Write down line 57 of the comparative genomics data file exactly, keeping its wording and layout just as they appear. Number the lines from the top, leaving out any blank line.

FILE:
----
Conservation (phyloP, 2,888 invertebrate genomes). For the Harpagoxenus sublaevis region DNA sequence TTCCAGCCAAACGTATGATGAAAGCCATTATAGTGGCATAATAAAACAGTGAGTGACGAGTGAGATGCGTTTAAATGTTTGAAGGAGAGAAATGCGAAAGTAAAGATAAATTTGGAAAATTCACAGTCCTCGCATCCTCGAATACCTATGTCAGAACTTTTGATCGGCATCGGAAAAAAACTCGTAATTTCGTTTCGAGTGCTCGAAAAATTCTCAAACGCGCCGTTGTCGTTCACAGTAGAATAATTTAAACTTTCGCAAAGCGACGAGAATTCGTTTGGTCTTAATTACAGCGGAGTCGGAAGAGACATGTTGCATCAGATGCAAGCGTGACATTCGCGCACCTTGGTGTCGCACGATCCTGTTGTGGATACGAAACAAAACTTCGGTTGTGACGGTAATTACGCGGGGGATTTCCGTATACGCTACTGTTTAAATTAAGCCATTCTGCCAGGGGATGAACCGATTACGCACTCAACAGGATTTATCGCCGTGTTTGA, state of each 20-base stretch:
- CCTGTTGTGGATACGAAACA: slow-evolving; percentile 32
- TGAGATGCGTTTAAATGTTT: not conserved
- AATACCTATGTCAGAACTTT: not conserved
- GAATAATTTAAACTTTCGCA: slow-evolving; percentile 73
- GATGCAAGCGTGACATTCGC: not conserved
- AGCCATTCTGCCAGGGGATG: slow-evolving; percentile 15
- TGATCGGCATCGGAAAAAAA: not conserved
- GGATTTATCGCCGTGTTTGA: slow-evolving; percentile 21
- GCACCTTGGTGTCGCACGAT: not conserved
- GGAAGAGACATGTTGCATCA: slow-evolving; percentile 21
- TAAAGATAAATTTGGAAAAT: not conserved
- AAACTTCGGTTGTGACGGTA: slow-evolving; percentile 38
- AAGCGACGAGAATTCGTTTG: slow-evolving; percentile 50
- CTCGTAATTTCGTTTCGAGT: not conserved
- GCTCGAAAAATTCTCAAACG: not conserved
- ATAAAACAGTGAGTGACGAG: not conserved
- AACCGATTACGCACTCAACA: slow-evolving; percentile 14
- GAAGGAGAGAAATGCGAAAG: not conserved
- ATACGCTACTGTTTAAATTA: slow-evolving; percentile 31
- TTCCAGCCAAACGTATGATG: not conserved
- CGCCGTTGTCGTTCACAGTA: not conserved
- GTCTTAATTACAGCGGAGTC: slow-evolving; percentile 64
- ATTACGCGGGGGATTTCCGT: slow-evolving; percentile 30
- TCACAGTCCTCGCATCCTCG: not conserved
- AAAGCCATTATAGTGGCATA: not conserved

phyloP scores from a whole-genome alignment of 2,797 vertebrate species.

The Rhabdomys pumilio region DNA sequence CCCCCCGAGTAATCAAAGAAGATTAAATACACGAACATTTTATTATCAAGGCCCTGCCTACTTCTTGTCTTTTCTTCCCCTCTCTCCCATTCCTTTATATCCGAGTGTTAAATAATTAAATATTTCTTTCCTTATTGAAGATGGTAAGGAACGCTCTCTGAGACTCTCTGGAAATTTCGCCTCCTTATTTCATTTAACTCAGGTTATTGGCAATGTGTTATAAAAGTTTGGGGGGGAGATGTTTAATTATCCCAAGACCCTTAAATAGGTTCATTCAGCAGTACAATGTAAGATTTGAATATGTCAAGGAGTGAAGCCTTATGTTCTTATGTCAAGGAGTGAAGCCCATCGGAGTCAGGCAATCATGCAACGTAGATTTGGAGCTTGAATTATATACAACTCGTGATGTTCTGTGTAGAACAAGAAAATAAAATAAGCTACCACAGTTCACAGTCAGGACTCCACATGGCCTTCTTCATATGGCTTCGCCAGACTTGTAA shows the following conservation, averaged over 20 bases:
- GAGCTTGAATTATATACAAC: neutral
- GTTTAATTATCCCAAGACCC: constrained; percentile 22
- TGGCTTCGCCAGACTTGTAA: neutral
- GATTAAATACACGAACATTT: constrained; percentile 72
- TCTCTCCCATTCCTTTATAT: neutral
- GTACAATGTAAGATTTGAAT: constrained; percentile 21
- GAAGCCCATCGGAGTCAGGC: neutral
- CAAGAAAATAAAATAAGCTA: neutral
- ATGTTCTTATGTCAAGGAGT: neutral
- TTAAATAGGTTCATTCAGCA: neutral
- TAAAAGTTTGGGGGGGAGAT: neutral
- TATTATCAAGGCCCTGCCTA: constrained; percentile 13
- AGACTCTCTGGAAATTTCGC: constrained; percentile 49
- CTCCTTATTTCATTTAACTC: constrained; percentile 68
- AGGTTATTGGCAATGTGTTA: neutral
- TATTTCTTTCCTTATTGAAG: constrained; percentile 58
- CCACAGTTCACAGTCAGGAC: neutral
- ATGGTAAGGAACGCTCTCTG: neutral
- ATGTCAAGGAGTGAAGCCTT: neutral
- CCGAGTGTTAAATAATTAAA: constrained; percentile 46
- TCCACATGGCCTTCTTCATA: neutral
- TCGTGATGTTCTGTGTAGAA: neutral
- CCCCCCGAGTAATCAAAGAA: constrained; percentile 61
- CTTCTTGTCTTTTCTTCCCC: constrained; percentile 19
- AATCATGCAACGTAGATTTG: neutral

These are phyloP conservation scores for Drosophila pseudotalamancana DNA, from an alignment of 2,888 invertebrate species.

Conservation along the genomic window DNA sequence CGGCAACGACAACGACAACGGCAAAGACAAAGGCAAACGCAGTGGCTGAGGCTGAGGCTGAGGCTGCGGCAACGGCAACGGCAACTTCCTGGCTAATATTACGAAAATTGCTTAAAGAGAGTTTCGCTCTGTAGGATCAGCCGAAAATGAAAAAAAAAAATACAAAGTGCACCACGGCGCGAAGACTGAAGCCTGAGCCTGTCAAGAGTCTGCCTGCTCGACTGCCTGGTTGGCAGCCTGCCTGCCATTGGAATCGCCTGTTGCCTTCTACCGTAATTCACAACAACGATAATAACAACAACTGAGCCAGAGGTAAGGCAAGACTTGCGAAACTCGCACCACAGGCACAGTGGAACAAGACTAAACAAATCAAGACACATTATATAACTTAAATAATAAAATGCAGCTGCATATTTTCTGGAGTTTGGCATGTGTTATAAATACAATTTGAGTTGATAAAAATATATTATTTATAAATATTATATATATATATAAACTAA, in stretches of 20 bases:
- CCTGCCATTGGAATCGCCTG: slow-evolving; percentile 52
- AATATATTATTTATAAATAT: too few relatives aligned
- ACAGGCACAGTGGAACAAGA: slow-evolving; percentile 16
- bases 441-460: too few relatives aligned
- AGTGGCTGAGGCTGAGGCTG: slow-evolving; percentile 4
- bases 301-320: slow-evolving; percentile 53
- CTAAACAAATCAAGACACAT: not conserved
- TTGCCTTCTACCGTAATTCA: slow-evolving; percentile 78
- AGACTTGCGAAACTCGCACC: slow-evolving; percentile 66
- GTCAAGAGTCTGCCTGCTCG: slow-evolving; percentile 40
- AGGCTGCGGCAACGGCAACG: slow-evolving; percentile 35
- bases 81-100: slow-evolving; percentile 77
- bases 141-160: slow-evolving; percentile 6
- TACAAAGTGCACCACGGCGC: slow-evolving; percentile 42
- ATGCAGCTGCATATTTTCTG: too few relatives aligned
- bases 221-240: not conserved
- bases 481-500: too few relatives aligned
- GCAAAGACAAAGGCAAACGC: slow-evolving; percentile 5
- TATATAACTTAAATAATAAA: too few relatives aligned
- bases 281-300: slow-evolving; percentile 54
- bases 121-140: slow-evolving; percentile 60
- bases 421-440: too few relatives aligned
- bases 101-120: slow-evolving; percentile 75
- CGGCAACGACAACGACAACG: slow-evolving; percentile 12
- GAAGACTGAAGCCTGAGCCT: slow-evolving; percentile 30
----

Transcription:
- AATATATTATTTATAAATAT: too few relatives aligned